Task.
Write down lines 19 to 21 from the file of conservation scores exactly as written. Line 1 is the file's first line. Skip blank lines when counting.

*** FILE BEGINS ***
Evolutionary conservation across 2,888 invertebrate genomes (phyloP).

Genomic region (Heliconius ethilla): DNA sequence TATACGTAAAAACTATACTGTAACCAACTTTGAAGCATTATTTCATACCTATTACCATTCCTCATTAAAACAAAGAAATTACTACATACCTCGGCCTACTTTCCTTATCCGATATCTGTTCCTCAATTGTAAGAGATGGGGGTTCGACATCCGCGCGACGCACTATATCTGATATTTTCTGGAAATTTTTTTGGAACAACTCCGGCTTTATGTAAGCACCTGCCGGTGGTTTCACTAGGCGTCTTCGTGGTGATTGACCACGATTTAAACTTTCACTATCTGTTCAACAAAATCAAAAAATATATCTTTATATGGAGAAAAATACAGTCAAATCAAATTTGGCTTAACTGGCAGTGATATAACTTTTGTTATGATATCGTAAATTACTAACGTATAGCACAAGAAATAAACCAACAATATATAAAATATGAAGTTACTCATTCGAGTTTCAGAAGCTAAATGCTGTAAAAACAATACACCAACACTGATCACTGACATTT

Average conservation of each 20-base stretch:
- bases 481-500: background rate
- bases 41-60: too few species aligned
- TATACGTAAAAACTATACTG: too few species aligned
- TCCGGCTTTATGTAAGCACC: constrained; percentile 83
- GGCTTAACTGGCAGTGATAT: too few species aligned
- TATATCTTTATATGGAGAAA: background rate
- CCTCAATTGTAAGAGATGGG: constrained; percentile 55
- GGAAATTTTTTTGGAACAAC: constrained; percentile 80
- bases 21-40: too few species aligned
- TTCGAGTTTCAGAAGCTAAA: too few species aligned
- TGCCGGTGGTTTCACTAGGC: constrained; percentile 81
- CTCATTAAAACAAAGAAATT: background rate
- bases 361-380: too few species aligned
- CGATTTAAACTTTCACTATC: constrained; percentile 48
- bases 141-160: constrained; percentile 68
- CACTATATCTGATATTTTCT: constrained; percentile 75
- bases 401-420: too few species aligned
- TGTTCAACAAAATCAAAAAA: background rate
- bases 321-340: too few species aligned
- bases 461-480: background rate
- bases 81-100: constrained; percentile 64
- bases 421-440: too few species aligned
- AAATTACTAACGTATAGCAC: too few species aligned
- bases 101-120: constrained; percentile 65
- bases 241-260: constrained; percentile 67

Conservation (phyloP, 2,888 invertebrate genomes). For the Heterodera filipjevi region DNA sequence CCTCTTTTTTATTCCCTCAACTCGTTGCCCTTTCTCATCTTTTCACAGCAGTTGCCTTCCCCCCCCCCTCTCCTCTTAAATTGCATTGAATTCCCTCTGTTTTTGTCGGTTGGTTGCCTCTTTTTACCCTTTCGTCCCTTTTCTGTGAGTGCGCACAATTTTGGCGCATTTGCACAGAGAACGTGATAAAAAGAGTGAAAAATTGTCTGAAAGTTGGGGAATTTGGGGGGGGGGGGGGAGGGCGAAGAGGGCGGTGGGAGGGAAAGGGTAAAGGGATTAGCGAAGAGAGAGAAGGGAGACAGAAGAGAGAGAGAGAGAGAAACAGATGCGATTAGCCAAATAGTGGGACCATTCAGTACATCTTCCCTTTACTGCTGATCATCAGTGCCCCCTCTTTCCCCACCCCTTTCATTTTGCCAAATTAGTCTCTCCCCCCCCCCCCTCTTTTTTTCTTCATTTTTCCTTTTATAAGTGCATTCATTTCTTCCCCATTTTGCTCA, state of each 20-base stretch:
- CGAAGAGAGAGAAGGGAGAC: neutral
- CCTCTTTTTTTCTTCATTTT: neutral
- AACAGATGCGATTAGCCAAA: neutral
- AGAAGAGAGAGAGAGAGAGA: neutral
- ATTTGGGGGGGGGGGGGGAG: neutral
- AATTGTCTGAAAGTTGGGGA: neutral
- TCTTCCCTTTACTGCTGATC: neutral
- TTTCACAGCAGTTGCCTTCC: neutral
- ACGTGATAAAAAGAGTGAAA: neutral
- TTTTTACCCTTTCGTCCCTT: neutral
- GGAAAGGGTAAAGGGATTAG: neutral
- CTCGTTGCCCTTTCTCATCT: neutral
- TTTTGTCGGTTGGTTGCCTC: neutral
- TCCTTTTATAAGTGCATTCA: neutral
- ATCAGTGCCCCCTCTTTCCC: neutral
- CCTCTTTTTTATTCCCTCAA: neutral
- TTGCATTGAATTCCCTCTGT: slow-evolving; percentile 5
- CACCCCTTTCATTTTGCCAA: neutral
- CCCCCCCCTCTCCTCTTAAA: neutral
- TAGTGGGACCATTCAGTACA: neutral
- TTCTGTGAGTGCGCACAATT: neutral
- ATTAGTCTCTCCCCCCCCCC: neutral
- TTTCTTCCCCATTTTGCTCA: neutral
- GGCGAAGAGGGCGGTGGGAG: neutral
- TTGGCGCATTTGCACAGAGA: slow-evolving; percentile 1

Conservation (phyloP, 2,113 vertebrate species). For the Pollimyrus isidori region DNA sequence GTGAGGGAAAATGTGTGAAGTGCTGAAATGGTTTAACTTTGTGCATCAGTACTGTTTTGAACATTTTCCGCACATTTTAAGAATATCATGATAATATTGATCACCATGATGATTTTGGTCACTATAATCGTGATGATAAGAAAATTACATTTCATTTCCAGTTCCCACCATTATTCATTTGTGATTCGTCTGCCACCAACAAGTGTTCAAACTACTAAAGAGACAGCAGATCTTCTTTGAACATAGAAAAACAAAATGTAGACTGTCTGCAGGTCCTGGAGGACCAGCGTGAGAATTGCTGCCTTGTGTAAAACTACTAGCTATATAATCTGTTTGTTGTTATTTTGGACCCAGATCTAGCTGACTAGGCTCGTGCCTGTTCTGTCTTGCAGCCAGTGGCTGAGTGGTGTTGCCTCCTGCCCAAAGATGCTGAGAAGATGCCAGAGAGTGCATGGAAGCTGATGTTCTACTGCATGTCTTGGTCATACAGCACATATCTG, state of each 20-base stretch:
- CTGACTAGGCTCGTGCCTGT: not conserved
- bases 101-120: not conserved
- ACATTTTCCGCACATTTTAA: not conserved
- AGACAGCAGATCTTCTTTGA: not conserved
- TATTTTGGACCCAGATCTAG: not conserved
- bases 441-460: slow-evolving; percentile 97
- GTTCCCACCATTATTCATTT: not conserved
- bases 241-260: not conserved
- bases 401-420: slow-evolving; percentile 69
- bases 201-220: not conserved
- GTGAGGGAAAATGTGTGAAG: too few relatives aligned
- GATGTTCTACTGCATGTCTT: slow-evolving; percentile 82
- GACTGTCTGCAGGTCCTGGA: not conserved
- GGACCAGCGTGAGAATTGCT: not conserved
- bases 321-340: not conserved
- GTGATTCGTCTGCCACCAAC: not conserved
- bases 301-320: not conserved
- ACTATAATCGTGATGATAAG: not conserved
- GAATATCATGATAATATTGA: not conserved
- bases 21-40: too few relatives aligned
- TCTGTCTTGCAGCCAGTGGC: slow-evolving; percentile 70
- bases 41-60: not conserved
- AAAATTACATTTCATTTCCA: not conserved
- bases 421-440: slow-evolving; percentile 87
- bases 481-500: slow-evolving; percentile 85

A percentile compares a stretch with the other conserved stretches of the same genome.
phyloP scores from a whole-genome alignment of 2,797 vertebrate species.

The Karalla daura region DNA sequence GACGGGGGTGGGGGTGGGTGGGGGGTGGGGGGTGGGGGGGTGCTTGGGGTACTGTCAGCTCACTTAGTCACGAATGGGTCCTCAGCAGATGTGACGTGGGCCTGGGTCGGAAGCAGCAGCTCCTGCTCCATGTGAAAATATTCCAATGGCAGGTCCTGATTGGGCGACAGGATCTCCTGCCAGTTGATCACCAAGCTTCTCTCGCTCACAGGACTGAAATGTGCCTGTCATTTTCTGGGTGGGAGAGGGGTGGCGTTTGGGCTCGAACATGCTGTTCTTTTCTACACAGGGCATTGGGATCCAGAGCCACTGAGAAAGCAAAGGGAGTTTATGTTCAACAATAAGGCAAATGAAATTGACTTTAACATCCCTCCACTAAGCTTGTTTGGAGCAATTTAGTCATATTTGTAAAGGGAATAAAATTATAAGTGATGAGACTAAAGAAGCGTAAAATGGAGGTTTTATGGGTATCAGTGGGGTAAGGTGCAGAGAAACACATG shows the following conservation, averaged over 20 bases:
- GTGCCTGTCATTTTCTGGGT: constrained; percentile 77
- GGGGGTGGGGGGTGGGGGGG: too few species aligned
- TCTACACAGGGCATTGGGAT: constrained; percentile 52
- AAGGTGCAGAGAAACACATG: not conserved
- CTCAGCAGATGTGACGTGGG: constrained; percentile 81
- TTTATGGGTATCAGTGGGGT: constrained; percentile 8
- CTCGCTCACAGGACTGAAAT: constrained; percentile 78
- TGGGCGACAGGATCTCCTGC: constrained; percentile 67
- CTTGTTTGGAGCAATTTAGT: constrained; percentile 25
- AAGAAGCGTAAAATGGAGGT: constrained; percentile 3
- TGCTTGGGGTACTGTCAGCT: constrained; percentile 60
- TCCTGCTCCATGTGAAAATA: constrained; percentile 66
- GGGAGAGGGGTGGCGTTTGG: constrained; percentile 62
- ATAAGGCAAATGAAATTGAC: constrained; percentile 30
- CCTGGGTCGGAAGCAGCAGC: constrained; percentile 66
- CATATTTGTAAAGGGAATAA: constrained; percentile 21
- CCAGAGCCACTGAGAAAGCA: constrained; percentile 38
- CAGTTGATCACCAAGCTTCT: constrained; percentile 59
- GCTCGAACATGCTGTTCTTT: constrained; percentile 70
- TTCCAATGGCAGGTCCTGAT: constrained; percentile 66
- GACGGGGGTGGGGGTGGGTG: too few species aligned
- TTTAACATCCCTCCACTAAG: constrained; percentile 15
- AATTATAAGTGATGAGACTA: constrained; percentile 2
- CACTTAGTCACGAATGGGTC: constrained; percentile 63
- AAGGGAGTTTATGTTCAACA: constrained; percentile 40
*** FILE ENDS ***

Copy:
- CACTATATCTGATATTTTCT: constrained; percentile 75
- bases 401-420: too few species aligned
- TGTTCAACAAAATCAAAAAA: background rate